Published on May 12, 2022 at 07:06
Scammers Target Student Loan Debt
Student loan debt is a bigger burden than ever, with more than 43 million people carrying outstanding federal student loans.
And while federal loan repayments have been suspended again through Aug. 31, consumers holding that debt are eager for relief.
And criminal scammers are eager to take advantage of consumers.
How it works
• You receive an unsolicited contact offer to help you navigate through state and federal programs to help you reduce or restructure your debt.
•“Debt relief experts” can provide access to instant and easy-to-access loan forgiveness options, often related to the COVID-19 pandemic.
• These companies may ask for an upfront payment or personal information such as social security numbers or FSA ID (the username and password on your loan account).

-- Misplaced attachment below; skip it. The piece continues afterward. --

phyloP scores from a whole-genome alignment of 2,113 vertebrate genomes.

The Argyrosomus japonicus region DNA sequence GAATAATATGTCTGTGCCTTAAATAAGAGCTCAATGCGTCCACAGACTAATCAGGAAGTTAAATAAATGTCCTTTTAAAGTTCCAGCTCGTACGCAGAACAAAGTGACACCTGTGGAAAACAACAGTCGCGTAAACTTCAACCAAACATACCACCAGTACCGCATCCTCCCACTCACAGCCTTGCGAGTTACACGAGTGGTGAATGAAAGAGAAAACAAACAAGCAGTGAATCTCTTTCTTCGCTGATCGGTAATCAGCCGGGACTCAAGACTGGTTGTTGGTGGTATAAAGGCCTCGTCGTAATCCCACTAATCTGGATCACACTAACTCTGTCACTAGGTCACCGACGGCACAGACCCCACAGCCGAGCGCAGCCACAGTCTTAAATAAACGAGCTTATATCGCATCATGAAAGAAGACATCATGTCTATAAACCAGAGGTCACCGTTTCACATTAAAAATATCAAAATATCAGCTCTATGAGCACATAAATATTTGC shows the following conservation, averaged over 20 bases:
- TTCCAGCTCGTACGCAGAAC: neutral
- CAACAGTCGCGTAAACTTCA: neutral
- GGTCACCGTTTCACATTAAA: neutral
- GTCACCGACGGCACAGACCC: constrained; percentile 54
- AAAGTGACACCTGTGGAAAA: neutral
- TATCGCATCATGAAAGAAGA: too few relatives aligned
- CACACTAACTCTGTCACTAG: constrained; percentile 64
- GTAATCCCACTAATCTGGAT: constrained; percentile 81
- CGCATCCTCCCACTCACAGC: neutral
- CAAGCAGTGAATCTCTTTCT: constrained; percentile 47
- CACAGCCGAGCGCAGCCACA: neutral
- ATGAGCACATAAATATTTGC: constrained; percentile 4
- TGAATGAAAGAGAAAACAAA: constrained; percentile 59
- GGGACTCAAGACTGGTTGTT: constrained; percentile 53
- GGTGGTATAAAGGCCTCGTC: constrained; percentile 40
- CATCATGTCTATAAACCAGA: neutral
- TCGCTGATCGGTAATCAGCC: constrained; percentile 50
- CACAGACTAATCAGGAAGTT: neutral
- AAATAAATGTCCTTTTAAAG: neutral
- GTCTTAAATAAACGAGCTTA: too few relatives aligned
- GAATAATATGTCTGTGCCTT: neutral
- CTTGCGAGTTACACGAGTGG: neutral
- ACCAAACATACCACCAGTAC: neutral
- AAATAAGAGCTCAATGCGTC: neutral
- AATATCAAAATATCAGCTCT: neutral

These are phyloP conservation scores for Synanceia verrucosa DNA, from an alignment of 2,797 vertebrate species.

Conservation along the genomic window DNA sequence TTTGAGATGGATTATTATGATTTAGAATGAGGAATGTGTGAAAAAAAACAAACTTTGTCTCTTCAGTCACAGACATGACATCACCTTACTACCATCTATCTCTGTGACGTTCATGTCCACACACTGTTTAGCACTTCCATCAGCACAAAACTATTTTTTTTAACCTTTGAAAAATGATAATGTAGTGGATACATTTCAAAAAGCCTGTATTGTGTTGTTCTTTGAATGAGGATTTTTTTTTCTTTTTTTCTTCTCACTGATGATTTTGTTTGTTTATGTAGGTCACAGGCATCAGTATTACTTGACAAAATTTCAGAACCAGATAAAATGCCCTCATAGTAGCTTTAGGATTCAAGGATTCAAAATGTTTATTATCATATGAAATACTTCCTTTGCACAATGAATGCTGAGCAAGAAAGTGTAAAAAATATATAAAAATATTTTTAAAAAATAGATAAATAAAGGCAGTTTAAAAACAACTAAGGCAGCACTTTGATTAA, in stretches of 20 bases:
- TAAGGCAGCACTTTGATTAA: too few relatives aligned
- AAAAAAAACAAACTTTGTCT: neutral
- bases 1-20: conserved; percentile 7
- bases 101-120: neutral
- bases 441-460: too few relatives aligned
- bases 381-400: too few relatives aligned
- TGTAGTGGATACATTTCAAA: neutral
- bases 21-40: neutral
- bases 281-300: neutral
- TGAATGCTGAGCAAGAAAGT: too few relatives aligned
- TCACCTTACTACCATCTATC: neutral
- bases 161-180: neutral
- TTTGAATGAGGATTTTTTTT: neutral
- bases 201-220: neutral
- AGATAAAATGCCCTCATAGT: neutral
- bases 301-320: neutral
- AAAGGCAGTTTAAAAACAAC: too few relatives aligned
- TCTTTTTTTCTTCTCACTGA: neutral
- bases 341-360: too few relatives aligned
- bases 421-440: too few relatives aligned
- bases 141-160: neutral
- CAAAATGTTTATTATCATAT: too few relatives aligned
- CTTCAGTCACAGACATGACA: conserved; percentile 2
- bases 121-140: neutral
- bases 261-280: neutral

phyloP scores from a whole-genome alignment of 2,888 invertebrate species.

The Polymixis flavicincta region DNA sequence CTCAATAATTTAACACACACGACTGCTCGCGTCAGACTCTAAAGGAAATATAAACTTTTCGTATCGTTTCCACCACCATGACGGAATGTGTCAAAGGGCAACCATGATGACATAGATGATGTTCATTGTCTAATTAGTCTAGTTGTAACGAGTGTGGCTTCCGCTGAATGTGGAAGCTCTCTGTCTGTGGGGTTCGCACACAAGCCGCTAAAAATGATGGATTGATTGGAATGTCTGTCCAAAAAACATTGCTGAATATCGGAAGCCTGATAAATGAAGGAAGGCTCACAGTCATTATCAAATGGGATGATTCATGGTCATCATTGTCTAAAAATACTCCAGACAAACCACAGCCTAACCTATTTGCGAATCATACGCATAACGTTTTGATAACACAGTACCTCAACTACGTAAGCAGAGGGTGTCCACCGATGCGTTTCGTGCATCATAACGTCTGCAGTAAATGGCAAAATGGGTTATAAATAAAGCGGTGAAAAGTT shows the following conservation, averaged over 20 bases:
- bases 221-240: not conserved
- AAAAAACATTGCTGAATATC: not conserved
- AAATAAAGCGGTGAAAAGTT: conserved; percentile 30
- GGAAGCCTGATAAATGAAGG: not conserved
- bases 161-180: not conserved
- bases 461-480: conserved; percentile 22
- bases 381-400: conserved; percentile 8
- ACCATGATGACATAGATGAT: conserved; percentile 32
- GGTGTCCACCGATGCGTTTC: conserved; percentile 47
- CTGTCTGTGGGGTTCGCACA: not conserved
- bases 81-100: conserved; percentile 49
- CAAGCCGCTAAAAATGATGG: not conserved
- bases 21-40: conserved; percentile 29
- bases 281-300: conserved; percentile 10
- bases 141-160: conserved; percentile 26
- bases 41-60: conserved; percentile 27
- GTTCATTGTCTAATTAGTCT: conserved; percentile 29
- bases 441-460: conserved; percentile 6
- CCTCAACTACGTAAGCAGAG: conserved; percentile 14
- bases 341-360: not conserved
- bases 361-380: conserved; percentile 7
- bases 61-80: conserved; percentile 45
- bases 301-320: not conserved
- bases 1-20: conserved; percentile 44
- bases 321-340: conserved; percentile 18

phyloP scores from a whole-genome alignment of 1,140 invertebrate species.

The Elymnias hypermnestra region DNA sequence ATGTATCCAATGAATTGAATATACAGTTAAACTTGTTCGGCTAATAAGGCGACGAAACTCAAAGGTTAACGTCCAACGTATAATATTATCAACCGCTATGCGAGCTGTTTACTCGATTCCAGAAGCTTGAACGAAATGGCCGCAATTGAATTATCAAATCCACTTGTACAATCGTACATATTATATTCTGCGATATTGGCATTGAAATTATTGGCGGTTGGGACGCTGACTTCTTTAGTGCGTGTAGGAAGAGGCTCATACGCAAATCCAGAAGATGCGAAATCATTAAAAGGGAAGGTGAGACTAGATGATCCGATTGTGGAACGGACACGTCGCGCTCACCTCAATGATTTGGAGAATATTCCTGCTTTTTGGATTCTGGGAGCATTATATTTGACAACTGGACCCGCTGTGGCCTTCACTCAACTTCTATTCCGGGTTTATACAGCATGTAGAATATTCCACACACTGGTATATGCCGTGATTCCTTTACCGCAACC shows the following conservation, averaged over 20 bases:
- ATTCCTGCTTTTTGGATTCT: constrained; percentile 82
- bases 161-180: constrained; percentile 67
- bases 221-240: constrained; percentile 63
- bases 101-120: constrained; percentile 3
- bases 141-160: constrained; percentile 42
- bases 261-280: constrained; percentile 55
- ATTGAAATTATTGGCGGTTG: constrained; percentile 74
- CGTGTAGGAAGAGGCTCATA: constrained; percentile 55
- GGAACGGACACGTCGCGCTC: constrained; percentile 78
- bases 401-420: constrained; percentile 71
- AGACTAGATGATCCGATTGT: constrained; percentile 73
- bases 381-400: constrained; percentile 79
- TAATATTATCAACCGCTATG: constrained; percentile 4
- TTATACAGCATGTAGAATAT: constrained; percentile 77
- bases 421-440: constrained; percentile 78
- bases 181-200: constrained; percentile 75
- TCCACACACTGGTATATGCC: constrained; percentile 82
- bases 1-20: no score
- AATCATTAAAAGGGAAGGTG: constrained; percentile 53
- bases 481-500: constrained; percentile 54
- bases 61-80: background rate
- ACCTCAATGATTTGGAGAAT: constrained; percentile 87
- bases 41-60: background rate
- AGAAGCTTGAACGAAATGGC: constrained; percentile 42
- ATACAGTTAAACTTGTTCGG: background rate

What you should know
• There is nothing that these companies can search for you that you cannot legitimately find for free on your own. Often it’s as simple as contacting your loan officer or the US Department of Education.
• It is illegal for debt relief companies to collect payment from you before getting results, so upfront fees are a sure sign of a scam.
• Legitimate agencies and loan servicing companies will not ask you for information such as a social security number or FSA ID.
what you should do
• Visit the Department of Education’s StudentAid.gov site for free information on getting federal student loan assistance.
• Resist the urge to act quickly. Find out about a debt relief company before providing them with information or money, or signing any agreements. A good place to start is your state’s consumer protection office or the Better Business Bureau.
• Report suspected student loan fraud to the FTC and the Federal Office of Student Aid.
When it comes to fraud, vigilance is the best weapon. You have the power to protect yourself and your loved ones from scams. If you can SPOT a scam, you can STOP a scam.